Episode 075: Creating a Culture of Ongoing Leadership Development

In this episode we sit down to talk about how senior leaders can create a culture of ongoing leadership development—both values and methods.

It’s so important in ministry to never stop growing… oftentimes churches get a bad rap for using and using up people… our hope is to actually leave people better than when they joined our team…   

Pastoral ministry is so diverse and requires a really unique toolbelt… people pick some of those tools up naturally, but struggle with others… if we just assume that they’ll pick everything up on their own, we’re shooting ourselves in the foot…  

We used to do a once a month training time for our staff, but we realized it just wasn’t enough… so not we’ve switched to three, eight-week runs of gatherings where we can spend longer on topics and get more return…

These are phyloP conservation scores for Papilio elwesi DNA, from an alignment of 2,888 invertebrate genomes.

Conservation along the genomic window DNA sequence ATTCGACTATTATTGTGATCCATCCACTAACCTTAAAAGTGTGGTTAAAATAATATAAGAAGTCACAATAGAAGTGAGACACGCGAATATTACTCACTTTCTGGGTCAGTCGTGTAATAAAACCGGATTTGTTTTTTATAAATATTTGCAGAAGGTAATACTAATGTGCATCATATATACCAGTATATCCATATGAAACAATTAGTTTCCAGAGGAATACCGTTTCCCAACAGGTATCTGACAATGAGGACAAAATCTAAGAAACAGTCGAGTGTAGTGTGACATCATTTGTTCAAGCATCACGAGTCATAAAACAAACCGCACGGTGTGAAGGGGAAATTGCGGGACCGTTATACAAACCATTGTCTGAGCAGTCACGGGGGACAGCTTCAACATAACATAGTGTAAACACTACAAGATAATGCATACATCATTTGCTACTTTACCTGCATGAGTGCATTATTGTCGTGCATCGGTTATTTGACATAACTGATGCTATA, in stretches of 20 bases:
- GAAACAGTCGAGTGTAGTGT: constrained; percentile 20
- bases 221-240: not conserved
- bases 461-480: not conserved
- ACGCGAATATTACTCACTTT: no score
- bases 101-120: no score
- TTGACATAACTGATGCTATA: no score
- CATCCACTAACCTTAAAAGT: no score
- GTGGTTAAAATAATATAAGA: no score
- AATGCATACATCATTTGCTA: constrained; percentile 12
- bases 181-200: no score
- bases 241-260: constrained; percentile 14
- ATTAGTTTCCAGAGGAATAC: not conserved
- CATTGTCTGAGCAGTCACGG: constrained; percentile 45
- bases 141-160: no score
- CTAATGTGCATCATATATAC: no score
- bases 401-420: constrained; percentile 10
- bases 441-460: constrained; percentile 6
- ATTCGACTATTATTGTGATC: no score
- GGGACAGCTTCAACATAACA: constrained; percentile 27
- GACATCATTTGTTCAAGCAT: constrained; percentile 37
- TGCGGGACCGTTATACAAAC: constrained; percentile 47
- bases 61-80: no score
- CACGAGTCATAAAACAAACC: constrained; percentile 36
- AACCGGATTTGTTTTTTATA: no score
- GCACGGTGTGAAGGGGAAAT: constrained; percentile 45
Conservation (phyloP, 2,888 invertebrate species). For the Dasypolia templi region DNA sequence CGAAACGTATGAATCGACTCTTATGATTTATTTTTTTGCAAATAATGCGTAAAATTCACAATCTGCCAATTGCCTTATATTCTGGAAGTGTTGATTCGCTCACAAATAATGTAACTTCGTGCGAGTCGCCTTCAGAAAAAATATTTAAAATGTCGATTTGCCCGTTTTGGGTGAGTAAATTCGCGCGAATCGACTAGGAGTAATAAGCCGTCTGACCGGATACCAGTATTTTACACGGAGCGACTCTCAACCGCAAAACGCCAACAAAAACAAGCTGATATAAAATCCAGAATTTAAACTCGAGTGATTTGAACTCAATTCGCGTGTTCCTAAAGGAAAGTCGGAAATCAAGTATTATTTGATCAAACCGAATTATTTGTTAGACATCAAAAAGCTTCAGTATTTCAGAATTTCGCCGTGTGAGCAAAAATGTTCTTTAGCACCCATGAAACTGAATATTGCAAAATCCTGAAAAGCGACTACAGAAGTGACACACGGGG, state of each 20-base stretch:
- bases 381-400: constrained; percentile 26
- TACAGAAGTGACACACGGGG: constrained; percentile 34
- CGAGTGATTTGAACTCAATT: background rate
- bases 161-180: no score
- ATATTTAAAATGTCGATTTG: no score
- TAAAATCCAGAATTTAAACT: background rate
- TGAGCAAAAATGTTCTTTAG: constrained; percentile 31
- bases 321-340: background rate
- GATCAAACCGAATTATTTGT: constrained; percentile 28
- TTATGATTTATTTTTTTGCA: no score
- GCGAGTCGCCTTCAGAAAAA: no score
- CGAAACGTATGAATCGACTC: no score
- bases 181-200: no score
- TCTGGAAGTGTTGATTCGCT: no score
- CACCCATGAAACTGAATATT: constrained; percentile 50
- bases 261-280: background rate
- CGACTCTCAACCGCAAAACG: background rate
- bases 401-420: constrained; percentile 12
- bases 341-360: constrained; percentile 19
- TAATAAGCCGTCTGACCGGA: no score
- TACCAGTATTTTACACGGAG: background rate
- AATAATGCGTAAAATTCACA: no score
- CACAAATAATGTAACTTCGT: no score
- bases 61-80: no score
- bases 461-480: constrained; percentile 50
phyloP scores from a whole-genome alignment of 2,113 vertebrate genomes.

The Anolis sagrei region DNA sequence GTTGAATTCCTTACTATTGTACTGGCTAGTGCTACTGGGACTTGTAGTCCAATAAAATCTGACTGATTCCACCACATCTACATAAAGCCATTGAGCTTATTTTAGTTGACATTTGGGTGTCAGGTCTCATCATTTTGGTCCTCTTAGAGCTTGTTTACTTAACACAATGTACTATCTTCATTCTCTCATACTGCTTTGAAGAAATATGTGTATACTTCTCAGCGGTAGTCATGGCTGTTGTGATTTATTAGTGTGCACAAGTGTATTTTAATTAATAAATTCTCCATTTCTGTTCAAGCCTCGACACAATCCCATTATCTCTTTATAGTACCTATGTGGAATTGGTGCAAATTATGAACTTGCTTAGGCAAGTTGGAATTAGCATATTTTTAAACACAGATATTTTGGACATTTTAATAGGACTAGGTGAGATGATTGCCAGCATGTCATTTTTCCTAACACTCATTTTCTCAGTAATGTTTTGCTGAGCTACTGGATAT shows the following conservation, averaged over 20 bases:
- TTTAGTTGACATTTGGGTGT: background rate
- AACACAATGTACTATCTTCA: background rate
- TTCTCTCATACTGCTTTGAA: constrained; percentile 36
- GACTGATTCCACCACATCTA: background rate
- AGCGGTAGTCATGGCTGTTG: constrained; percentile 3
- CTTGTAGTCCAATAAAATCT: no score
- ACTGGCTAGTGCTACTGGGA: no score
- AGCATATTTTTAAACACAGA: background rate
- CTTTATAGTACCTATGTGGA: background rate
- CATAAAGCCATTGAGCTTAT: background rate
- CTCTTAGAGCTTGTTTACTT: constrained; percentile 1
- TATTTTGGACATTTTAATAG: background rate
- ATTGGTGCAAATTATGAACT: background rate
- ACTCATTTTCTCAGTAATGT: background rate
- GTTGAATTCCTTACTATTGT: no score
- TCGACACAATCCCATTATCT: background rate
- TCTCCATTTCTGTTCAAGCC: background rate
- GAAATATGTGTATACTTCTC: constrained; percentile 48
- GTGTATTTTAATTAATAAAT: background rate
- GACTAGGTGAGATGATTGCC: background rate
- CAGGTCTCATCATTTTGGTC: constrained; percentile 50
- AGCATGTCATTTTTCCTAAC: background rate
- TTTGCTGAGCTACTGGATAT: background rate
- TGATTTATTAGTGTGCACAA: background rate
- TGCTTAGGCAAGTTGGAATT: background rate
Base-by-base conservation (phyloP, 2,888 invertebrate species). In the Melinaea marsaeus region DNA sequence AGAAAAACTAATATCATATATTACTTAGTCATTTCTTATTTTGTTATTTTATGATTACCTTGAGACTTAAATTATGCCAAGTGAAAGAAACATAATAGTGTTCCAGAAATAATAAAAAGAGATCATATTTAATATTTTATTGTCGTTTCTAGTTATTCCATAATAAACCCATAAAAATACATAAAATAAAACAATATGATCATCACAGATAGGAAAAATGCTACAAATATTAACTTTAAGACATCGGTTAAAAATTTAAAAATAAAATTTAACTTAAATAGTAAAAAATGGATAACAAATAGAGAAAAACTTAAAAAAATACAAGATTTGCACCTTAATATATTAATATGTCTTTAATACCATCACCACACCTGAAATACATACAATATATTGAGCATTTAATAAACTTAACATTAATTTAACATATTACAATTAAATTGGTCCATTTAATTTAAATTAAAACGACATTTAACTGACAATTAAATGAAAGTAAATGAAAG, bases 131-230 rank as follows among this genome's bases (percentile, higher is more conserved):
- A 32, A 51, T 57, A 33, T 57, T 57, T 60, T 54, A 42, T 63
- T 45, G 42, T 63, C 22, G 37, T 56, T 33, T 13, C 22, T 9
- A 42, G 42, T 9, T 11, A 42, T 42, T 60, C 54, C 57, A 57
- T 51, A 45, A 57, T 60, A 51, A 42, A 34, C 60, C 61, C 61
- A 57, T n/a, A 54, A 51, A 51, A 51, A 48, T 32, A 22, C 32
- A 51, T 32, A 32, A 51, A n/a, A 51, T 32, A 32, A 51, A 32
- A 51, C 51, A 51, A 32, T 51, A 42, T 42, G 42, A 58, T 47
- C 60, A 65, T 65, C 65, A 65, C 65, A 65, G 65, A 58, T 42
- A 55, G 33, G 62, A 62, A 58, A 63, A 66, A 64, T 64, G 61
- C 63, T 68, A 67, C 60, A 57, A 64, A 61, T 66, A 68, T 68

Part of how we’re deciding on topics is that we’re putting our finger on the pulse of our staff and saying, “What is it that we NEED?”

At a very basic level, culture is shaped by the stories, practices, and language we share… these meetings are not just about information transfer but about learning a shared language and developing shared practices…  

The conversations we’ve had have tended to breed a lot of compassion and connection among our staff… we’re sharing about our stories, our families, and the things that have shaped us… it’s helped develop relationship and connection…  

For our volunteers we do three big events a year… one is a huge celebration, one is a vision event, and one is investment… that model gets replicated at a smaller level across our ministry teams…  

The truth of this is that if you don’t invest in other leaders, it dies with you, or is limited by you… your limitations will become the boundaries of your ministry… if you invest in others, you increase the Lord’s work exponentially…

Start small… find an initial group of key leaders and do what is manageable and life-giving for you… start there and let it build and flow naturally… don’t try to do too much at first…

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